13. wesben

    wesben New Member

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    Smoker? Duh, I should have thought of that. I had the thing with me, but it went out and the bees didn't seem to need it and I forgot it could move them out of the way. OK, I'll go back in there and put back the tenth frame. Thanks for the comment on a calm hive as evidence of a queen, Everything did seem quite calm in there.
     
  14. efmesch

    efmesch Active Member

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    Give it a few years--the smoker and the hive tool will become extensions of your fingers. While you'll always have to put the smoker down, you'll get used to doing just about everything while your hive tool is resting in your hand, always ready for action.
     
  15. melrose

    melrose New Member

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    Practice lighting and stuffing that smoker to the point that it stays lit and continues smoking. Nothing like reaching for it, then backing out to fill and relight.
    Another note on using smoke, DON'T overdue it. You don't need a lot, and you don't need huge puffs of smoke. Just light puffs or if the wind is in your favor simply wave it around. Another ALSO... don't hold it too close to the bees like your trying to herd them with the nozzle, you'll burn their little butts, wings etc.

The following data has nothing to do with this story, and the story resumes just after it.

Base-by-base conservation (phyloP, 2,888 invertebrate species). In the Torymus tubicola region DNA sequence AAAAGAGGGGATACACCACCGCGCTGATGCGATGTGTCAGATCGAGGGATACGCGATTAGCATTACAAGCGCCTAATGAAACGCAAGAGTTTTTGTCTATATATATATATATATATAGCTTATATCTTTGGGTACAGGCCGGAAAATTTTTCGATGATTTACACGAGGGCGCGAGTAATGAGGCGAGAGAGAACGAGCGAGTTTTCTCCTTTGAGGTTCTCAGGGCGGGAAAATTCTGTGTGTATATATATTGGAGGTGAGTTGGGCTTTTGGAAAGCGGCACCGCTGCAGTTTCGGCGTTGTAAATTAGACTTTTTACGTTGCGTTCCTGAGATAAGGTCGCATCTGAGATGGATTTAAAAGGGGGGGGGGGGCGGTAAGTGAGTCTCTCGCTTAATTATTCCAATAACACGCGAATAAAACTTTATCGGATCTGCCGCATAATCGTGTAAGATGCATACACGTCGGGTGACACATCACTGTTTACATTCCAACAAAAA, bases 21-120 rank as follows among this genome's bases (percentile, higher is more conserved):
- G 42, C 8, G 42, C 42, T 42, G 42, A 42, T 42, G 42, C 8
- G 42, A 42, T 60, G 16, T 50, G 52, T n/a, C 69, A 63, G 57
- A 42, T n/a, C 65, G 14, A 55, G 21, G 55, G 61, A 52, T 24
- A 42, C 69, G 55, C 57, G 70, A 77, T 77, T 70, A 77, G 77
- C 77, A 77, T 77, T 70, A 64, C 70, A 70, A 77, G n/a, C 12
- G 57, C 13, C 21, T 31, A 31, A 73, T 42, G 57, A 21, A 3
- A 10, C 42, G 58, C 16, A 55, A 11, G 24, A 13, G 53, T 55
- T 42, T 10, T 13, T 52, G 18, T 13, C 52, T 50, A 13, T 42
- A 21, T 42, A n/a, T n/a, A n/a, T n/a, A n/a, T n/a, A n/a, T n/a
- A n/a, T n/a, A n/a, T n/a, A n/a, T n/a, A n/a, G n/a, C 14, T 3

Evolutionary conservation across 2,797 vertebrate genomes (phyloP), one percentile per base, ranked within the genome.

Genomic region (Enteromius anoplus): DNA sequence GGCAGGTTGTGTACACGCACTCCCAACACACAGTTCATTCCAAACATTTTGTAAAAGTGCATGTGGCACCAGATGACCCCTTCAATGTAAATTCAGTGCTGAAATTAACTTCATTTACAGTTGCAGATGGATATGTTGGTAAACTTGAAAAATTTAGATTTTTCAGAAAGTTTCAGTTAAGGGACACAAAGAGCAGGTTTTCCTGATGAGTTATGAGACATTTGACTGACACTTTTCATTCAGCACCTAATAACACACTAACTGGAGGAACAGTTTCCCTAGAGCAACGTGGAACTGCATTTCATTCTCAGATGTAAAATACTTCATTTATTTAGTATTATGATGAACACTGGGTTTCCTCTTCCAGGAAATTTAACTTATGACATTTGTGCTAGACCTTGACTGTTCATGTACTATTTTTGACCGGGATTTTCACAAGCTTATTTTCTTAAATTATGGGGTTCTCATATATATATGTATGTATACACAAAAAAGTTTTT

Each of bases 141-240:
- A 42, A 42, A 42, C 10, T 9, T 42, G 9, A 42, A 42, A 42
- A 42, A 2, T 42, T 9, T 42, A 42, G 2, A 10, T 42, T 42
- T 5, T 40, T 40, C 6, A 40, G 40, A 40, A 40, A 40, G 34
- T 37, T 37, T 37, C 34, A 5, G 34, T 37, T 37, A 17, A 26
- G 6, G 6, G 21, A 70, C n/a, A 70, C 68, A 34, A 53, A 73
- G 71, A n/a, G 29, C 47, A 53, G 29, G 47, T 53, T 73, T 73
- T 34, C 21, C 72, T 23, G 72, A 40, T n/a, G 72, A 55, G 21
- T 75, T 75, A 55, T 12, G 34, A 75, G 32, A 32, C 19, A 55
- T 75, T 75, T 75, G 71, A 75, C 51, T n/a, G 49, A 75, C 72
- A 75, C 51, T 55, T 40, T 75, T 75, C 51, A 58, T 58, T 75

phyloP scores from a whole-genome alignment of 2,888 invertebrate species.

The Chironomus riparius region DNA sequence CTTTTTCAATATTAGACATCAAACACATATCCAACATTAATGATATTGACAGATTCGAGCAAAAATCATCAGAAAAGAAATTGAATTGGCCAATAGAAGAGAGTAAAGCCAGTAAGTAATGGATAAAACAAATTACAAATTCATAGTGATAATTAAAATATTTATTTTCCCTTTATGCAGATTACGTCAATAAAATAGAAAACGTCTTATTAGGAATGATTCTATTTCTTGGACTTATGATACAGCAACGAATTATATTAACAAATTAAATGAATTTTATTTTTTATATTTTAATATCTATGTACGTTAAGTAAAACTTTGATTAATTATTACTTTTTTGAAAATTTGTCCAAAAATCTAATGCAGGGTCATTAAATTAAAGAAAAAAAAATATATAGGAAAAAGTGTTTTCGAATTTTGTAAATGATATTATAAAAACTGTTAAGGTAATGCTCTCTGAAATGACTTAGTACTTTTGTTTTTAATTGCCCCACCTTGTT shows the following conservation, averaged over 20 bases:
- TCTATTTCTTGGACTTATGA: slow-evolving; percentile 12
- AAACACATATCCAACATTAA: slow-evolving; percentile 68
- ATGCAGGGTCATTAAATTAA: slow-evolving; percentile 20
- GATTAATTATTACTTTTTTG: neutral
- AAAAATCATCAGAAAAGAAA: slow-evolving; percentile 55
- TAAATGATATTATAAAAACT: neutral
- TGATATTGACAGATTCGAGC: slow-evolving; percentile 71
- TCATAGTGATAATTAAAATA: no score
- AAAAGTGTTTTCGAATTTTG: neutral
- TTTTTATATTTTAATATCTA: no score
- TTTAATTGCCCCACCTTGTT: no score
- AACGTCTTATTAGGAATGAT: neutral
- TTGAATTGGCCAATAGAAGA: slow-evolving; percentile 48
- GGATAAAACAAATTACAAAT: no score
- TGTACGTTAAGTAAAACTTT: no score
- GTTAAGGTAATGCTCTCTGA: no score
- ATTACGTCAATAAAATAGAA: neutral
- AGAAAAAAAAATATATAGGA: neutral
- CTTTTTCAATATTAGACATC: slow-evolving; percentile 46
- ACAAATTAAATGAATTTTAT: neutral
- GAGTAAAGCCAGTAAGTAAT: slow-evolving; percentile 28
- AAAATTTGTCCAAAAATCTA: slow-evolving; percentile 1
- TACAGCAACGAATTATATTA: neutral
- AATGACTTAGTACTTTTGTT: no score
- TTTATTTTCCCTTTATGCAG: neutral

Remember, when you smoke them, it's not calming, you'll here buzzing get louder because they think they woods are on fire, when they dive into the hive, they're heading to food stores to gorge themselves before taking flight from danger. That's the BIG reason you don't want to use too much, waste of groceries.

    good luck

    no expert here, JMHO, on my feelings of smoke usage. Others a whole lot smarter than me can chime in more spot on info.
     
  16. wesben

    wesben New Member

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    Melrose, An interesting dilema I had already thought of. With a new hive and few groceries to gorge on I guess the smoke sends them searching without really finding?
     
  17. efmesch

    efmesch Active Member

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  18. wesben

    wesben New Member

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    OK, so I got a good burn going in the smoker and went back in. I alread had several frames with comb pieces not attached to the foundation just since yesterday. So I scraped that off and smoked away enough bees to get the 10 frame back in. Still no sight of the queen. Guess I'll leave well enough alone for several days and check again.
     
  19. barry42001

    barry42001 New Member

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    lol yeah a few puffs are all thats required to get the girls moving, as the smoke thins out you won't really need it unless you are blessed with miserablebees, then you had better make darn sure you have it both lit and readily available. I have also found that a puff of smoke seems to act as a covering odor for when you get stung--need not allow alarm pheromone levels to elevate lol.
    Barry
     
  20. wesben

    wesben New Member

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    I left them alone for a week and checked on progress yesterday. Things seem to be going fine. Found the queen and she seems to be puttering along good laying eggs and stuff. Already one mostly all capped frame of honey on one of the drawn shallow frames I placed in the hive. I did notice two formations of what seemed to be queen cells on another frame. I removed these but wondering why they are there. Would a freshly installed hive like this want to superseed or swarm already?